Robin Trott, UMN Extension Educator
In a few weeks our ditches and roadsides will be full of those yellow daisies known as Black-eyed Susans or rudbeckia. A native wildflower and perennial favorite, rudbeckias are reliable plants that fill our gardens with brightly colored flowers from July through the first frost. They are easy to grow, adapt to a wide variety of soil conditions, have very few insect or disease problems, and bloom the first year when started from seed. However, they weren't always a staple of American gardens.
In the early 17th century, British plant collector, John Tradescant, collected roots from French settlers in the "New World". The plant was shared with other botanists and herbalists, and was soon popular in English Gardens. By the mid-1800's, it found its way into American gardens and was noted by an early garden writer as "the darling of the ladies who are partial to yellow." It was used medicinally by Native Americans to treat both people and horses. The roots and flowers were made into teas and compresses to treat a variety of ailments, including: snake bites, worms, earaches, indigestion, burns and sores.
There are 25 species of Rudbeckia including perennials, biennials and annuals. A member of the Aster family, Rudbeckia's flowers come in single- semi-double and full double forms, and range from lemon-yellow to gold, chestnut, mahogany and bronze as well as multi-colored blooms. If you have never planted Rudbeckia, I encourage you to try some this year. They were stellar performers in our garden last year, and many marginally hardy varieties made it through our snowy winter, and are beginning to bud out. Some varieties I have successfully grown are:
Rudbeckia fulgida is perennial to zone 3. 'Goldsturm' is a 2'-3' tall plant that is long-lived and reliably produces abundant blooms from midsummer to frost. It was voted the Perennial Plant of the year in 1999.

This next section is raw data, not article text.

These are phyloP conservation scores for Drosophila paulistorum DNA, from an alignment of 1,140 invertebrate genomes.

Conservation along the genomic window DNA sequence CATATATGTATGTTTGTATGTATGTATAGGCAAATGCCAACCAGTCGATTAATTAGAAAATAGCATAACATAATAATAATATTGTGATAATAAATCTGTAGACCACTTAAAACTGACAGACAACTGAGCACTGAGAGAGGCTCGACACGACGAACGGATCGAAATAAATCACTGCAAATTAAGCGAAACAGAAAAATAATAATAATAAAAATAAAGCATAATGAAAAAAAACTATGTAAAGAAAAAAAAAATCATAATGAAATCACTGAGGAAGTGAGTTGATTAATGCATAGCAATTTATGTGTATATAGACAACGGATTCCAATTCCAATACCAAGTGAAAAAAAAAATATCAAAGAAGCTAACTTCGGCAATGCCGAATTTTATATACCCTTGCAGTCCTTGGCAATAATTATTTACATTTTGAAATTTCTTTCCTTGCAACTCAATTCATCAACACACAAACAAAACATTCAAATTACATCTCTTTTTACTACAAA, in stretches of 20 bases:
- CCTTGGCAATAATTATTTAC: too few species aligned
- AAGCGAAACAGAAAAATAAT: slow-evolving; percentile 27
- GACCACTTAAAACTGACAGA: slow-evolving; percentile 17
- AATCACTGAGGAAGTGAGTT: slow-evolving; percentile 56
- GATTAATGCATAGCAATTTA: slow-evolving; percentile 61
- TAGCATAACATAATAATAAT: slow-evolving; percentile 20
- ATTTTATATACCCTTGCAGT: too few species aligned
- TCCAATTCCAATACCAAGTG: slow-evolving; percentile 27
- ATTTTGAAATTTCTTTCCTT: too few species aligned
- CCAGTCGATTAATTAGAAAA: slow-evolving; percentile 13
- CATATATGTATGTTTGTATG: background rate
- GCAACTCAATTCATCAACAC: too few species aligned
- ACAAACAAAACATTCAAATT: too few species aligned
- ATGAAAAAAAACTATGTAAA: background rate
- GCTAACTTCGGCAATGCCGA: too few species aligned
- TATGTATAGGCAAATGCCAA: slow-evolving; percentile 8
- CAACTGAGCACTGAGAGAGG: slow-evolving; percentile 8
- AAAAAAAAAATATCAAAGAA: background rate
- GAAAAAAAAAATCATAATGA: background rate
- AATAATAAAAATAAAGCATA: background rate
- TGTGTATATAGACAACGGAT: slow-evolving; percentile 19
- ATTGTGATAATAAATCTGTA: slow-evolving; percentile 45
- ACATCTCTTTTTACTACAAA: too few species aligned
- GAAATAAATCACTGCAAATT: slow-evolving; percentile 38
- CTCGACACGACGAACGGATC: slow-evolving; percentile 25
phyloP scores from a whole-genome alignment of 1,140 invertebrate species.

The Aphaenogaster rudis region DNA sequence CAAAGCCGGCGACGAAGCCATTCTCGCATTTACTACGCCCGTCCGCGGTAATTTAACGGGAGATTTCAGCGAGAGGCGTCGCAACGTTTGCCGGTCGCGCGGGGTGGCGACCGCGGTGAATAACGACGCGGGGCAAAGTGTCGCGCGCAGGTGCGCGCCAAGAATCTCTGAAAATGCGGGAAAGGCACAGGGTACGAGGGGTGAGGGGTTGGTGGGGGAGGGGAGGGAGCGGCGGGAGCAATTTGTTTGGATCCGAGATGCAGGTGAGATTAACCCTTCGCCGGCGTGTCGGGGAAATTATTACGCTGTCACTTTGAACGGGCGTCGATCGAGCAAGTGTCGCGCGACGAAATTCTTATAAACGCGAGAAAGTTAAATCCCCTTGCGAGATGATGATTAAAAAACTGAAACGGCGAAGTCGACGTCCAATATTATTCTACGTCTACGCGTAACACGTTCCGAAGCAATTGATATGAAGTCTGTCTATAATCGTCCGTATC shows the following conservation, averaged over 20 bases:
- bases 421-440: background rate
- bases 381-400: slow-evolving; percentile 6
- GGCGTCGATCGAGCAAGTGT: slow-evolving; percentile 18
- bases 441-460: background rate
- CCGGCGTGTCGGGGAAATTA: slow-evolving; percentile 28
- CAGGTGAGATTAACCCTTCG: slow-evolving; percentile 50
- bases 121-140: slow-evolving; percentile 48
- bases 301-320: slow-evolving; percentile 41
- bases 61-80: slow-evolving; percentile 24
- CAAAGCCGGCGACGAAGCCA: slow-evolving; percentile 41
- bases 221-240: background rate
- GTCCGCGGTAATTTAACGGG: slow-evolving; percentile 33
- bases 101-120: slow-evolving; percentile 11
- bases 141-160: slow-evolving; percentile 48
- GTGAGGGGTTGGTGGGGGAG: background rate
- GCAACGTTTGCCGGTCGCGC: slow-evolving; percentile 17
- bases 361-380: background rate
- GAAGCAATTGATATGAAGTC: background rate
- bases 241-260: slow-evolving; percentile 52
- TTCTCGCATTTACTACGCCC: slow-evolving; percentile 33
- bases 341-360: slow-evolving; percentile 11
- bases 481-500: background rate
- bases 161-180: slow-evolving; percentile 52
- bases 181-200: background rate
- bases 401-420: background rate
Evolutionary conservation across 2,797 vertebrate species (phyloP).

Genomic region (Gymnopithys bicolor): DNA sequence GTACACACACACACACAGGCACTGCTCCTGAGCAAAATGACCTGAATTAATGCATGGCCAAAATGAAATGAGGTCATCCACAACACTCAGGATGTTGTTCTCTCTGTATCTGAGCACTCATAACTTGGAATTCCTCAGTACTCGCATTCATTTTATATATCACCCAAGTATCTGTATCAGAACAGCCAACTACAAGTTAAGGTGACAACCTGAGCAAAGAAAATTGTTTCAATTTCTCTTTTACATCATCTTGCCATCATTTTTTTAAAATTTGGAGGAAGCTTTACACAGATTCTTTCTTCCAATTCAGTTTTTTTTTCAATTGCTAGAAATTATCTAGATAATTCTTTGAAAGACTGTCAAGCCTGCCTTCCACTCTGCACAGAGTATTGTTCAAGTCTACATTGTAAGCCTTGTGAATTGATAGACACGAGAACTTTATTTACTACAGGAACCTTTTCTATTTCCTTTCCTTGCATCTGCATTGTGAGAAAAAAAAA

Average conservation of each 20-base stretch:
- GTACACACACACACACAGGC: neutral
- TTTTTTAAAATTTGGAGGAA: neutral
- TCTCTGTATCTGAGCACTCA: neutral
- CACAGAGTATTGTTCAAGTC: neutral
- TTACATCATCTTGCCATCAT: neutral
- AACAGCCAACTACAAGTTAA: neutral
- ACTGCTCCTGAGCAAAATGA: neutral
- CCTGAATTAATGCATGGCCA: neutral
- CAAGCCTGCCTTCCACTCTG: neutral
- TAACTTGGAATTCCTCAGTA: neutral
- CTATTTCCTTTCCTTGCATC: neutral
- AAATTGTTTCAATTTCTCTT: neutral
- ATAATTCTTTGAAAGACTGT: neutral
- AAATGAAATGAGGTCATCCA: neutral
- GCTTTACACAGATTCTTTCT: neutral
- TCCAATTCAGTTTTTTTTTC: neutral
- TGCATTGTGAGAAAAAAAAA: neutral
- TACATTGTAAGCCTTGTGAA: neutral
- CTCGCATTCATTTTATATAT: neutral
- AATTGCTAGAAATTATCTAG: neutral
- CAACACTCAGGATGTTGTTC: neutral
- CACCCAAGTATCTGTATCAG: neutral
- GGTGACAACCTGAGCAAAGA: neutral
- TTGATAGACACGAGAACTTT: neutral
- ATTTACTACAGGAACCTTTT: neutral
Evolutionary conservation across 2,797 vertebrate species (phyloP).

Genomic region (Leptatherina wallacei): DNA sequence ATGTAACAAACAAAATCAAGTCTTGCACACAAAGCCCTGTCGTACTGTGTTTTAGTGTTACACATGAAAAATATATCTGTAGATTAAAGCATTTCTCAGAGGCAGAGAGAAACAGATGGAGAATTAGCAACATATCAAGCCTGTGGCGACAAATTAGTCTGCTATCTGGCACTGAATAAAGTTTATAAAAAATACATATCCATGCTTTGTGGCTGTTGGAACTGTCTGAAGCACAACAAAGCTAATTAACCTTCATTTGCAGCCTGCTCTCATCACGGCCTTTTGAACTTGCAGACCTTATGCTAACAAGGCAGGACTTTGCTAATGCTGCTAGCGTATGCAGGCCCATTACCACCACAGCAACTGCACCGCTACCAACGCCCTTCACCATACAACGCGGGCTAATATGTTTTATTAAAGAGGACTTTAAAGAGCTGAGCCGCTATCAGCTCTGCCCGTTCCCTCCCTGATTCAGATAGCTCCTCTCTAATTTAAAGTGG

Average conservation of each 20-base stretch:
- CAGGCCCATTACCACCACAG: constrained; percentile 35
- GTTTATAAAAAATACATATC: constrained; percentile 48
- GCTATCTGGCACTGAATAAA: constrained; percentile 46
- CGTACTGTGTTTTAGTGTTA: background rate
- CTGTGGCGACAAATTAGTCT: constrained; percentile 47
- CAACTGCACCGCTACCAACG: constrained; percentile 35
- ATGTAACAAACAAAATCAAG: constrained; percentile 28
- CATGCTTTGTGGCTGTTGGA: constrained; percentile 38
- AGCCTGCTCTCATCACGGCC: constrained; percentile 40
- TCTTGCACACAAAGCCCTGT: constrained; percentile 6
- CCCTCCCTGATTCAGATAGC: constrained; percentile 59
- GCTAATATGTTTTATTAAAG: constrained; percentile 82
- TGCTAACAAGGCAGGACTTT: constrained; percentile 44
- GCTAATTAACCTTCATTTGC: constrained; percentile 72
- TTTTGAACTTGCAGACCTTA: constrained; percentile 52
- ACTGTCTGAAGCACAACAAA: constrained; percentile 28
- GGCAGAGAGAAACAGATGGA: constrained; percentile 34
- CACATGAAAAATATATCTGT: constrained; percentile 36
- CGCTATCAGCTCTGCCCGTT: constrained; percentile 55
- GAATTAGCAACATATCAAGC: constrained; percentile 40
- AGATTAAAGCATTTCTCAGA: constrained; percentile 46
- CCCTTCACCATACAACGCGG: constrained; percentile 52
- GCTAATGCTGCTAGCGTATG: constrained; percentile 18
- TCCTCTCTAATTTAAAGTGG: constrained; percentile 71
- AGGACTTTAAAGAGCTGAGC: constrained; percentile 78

Rudbeckia triloba, the brown-eyed Susan, is hardy to zone 4. Plants are 2'-5' tall, and the flowers are yellow with black centers that fade to brown.
The largest group of rudbeckias is Rudbeckia hirta, or gloriosa daisies. These are short-lived perennials, and are grown as annuals in our northern climate. They readily self seed, and are some of the most colorful Rudbeckia available.
- 'Indian Summer' was an All-American Selections winner in 1995. It produces giant 5"-9" flowers on 3' tall plants. The golden petals are wider than the wild variety, and the flowers make long lasting cuts.
- 'Cherokee Sunset' is a semi-double and double flower, with 2-4" blossoms in shades of yellow, orange, bronze and mahogany. These 2' tall plants are spectacular in the garden and in mixed fall bouquets.
- 'Cherry Brandy' is a 24" single flowering variety. Its long-lasting 4" blooms are cherry red at the tips darkening to deep maroon at the center. This "Susan" has the typical "black eye".
- 'Autumn Colors' is an upright compact plant just 20 to 24 inches tall and 15 inches wide. The Single and Semi-double, 5-7" flowers are a vibrant mix of oranges with deep brown and orange markings.
Rudbeckia make excellent cut flowers, with a vase life up to 21 days. Harvest rudbeckia when the flowers are fully open, during the coolest part of the day, and place in clean, warm water. Re-cut stems under water, removing about one inch, to eliminate air bubbles and bacteria. Create your floral design and place bouquet in water containing floral preservative.
Rudbeckia are ethylene sensitive. Ethylene is an odorless, colorless gaseous plant hormone that exists in nature and is also created by man-made sources. It can be produced by ripening produce, propane heaters, auto exhaust, cigarette smoke, other flowers and fungi. For longest vase life, keep your floral bouquets away from ethylene producers.
Visit your local garden center, or consider purchasing seed next year for beautiful Rudbeckias in your home garden. Whichever you choose, you won't be disappointed.